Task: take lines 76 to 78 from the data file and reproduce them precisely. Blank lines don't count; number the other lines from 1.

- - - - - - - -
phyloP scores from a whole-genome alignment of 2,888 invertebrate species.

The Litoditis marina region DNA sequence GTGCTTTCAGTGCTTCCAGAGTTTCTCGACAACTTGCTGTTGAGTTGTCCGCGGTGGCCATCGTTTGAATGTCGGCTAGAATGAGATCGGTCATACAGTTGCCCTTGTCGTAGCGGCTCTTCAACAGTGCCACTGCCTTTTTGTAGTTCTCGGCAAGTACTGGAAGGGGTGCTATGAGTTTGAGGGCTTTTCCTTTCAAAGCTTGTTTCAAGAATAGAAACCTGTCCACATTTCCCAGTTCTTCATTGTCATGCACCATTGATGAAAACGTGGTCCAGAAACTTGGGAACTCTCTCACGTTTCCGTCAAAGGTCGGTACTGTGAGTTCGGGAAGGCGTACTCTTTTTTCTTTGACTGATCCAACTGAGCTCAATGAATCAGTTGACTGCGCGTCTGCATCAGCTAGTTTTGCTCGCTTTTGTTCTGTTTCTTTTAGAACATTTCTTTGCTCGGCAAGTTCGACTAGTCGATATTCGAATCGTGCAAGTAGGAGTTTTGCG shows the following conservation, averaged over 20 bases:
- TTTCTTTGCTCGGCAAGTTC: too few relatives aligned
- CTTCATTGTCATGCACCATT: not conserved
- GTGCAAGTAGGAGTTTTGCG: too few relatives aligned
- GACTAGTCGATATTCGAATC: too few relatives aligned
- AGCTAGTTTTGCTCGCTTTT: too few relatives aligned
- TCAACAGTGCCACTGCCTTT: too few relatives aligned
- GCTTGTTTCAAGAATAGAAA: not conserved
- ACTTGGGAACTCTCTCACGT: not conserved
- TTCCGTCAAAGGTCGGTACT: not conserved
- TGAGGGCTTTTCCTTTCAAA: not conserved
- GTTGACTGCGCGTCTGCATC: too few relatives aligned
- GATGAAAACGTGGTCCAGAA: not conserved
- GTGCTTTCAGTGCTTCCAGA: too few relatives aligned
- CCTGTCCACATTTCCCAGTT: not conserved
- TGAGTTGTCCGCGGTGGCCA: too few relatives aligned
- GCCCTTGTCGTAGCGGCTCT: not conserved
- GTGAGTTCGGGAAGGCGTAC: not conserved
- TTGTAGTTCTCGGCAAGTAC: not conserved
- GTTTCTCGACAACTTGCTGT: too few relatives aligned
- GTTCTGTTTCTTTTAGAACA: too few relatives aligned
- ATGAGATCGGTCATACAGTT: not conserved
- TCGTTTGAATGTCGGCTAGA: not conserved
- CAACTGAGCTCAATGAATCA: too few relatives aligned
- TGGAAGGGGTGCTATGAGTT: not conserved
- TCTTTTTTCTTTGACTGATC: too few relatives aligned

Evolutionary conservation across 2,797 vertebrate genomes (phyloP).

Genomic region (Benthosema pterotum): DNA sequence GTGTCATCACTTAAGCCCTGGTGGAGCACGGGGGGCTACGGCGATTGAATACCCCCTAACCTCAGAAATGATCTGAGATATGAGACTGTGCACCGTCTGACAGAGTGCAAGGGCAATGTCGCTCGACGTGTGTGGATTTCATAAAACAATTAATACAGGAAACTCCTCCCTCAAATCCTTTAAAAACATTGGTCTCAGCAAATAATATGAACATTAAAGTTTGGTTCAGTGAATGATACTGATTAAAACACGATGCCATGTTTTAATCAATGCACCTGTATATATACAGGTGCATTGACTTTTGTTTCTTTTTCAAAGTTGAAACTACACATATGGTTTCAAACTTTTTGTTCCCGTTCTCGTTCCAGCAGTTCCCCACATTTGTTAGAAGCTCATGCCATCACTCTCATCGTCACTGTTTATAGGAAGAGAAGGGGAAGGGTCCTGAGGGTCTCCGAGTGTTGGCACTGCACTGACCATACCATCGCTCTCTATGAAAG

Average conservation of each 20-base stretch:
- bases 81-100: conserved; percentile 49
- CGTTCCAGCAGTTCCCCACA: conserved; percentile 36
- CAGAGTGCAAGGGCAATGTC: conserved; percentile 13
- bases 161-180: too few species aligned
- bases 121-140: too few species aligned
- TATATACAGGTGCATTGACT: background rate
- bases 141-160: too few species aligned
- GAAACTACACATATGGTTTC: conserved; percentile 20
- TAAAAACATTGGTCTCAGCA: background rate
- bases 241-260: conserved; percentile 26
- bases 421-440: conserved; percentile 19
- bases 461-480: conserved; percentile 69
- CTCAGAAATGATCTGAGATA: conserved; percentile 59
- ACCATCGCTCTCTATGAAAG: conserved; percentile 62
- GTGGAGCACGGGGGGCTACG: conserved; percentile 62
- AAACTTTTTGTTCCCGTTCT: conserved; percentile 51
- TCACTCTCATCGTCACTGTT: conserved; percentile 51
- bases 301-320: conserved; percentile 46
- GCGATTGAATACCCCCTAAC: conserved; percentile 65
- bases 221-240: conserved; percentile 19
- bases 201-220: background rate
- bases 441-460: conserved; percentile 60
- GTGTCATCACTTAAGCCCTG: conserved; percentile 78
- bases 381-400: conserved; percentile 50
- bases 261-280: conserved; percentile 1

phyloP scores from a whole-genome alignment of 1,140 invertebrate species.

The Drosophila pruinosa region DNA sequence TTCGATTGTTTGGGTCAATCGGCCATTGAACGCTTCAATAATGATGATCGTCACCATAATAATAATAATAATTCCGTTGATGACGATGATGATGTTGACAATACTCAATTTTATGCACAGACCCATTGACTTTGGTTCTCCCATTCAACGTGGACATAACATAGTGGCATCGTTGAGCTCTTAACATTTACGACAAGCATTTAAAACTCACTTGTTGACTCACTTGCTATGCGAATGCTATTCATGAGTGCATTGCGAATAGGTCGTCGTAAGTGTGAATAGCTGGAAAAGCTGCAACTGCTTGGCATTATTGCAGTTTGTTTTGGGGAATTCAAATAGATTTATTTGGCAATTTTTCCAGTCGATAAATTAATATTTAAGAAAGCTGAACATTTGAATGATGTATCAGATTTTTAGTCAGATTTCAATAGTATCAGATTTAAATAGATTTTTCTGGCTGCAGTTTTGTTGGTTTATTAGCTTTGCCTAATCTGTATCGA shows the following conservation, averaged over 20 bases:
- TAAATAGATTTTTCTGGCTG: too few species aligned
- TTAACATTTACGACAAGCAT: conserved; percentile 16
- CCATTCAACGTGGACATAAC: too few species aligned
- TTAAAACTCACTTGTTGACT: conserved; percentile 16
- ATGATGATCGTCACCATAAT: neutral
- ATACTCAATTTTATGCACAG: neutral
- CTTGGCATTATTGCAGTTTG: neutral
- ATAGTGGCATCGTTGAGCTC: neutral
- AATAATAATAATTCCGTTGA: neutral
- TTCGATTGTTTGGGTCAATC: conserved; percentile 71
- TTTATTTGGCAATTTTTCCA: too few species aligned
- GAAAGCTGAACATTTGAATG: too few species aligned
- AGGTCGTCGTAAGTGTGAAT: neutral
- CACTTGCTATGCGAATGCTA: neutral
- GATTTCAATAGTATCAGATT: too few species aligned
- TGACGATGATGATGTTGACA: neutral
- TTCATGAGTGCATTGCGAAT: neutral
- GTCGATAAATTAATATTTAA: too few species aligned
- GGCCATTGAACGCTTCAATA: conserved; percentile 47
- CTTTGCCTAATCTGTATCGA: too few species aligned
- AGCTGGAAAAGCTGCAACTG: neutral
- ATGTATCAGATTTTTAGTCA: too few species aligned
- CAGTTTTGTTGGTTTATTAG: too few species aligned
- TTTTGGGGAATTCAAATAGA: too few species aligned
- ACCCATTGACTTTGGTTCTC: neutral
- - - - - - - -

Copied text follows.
- GGCCATTGAACGCTTCAATA: conserved; percentile 47
- CTTTGCCTAATCTGTATCGA: too few species aligned
- AGCTGGAAAAGCTGCAACTG: neutral